Friday, 3 May 2013

Cloud Computing to Dominate SME's ICT Spend




At a time when overall business growth in world has slowed significantly and the national GDP shows only a marginal rise the India small and medium business segment (SMEs, 1-999 employees) can be viewed as a beacon of hope. India SMEs show a 14 percent year-on-year rise in Information and Communication Technology (ICT) expenditures and their adoption of technology is likely to continue to increase.


This is a direct result of their need to utilize ICT tools to overcome nagging business challenges. An analysis of these markets reveals that small businesses are likely to marginally overtake their medium business compatriots vis-à-vis annual ICT spending growth rate. These findings have emerged from the 2013 India SME ICT & Cloud Services Tracker Overview study by New York-based Access Markets International (AMI) Partners, Inc.           






India SMEs have been a lucrative segment when it comes to ICT spends. With increased transparency and reach to the masses SMEs are looking at solutions to enhance their market share and get an edge over competition. Today an event organiser in a tier 2 city can effectively use the social media and technology to promote his brand and get more visibility. He can have a SCM and a CRM on a much smaller scale and leverage technology to escalate his business and workforce. Basic computing and networking hardware dominates the IT spending portfolio of India SMEs. This is especially true for the small business segment which is gradually enhancing their ICT backbone serving as a platform for future adoption of higher-end technology solutions”, said Dev Chakravarty, Research Manager at AMIIndia.

This is where Cloud computing has brought about a paradigm change in the ICT adoption pattern of SMEs worldwide. India SMEs are no exception to this statement. "Using AMI’s Global Market Forecast Model, the SME market sizing tool, AMI has found that expenditures on cloud-computing within India SME ICT portfolio are on the rise. These expenditures comprise almost 10 percent currently and are predicted to increase by a CAGR of 23 percent over the next five years”, added Chakravarty. It may not be an exaggeration to term cloud computing as a key future growth-enhancer in terms of India SME ICT adoption since cloud-based ICT solutions display greater future growth-trends compared to their on-premise cousins.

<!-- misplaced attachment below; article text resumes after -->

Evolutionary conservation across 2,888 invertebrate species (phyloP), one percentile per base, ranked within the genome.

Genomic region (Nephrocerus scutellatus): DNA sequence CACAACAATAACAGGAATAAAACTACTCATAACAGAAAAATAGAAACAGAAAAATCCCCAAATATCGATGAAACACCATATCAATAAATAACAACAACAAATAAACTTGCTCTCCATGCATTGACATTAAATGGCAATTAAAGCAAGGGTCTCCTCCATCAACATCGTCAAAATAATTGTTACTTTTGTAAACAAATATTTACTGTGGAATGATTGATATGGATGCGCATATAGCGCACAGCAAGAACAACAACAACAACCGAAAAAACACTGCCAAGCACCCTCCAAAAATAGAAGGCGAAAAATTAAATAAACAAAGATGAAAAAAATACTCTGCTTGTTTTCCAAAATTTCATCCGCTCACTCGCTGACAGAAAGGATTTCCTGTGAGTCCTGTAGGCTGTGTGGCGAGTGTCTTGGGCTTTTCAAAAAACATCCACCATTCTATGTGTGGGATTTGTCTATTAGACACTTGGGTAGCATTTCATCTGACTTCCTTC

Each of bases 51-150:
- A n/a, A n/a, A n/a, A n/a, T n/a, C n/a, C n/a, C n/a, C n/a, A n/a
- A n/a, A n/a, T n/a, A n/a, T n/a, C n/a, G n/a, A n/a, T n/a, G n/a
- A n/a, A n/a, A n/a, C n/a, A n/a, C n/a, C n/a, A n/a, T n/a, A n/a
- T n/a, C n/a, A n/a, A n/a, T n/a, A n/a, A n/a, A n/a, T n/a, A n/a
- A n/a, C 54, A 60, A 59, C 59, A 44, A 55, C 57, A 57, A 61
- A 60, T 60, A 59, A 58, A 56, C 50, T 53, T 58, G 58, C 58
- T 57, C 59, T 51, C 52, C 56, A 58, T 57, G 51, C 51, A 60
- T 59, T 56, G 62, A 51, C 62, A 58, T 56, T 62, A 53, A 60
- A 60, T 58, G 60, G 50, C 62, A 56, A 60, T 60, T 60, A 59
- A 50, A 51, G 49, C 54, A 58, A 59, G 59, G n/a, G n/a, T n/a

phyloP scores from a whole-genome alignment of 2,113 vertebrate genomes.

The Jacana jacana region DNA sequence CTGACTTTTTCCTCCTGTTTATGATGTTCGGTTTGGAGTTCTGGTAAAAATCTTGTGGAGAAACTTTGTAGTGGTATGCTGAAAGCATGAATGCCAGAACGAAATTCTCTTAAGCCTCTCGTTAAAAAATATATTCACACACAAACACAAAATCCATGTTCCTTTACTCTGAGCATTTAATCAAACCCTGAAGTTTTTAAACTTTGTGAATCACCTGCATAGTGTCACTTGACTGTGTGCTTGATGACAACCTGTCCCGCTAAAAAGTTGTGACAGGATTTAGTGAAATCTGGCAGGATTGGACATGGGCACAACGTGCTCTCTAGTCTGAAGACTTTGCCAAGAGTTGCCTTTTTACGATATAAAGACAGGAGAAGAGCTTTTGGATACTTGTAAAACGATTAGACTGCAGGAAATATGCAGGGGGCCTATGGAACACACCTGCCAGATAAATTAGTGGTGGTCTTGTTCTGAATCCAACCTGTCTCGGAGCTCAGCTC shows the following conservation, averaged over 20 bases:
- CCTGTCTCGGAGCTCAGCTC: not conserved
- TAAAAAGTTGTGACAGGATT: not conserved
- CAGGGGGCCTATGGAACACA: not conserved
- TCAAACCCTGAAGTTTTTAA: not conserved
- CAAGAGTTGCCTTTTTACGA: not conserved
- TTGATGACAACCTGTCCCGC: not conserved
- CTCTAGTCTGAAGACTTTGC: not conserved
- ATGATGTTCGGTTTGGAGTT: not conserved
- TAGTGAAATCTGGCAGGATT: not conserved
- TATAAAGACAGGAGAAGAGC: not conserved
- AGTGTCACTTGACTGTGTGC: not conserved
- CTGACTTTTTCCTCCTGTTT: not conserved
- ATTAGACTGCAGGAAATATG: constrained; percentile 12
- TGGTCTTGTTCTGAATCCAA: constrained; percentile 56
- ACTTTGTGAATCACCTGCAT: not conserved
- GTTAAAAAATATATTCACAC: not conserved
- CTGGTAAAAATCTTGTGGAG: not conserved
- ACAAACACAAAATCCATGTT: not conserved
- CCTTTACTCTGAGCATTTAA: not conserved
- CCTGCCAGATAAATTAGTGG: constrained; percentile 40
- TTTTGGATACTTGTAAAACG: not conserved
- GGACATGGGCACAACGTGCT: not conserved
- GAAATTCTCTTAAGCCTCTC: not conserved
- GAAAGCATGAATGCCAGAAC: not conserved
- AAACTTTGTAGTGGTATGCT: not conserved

There are many questions regarding cloud computing usage by India SMEs; e.g. - What are the larger spend components within the cloud? Which cloud categories will grow faster? AMI analysis finds that the top two spend-components within the SME cloud-portfolio are for website-related expenditures and Remotely Managed IT Services (RMITS). These SMEs have become much more aware of the benefits of hosting their own websites since it provides them multiple benefits such as better brand-building and cost-effective marketing to mention just two. A number of web-hosting firms have emerged to assist India SMEs in this endeavour. As mentioned RMITS is also an up and coming trend for these companies. Many India SMEs are indicating a greater preference for this alternative, sometimes in conjunction with the age-old on-premise service options. In the near future, IaaS and SaaS-based solutions such as Productivity, CRM and Business Intelligence are forecast to show considerable growth.  








Proprietors, dealers, SOHO, financial groups - fast adopter. Cloud computing has been instrumental in alleviating many problems that India SMEs face during ICT adoption - specifically those related to a lack of funds and non-availability of a dedicated ICT-workforce.  It has proven a boon to small businesses, for which it hits a particularly sweet spot. With cloud services, small businesses reap the benefits of not having to deploy physical infrastructure like file and e-mail servers, storage systems or shrink-wrapped software. Plus, the "anywhere, anytime" availability of these solutions, means hassle-free collaboration among business partners and employees using the ubiquitous browser. In fact a lot of today's small business technology needs can be fulfilled almost completely with cloud-based offerings through a single mobile device.

In cases of small financial groups like agents and consultants lot of applications and tools are offered by the larger players and there is a basic ICT setup requirement which an SME does not want to invest and get locked into. This is where service providers come into play and through their cloud offerings can make the services available at various pay packages mutually suitable.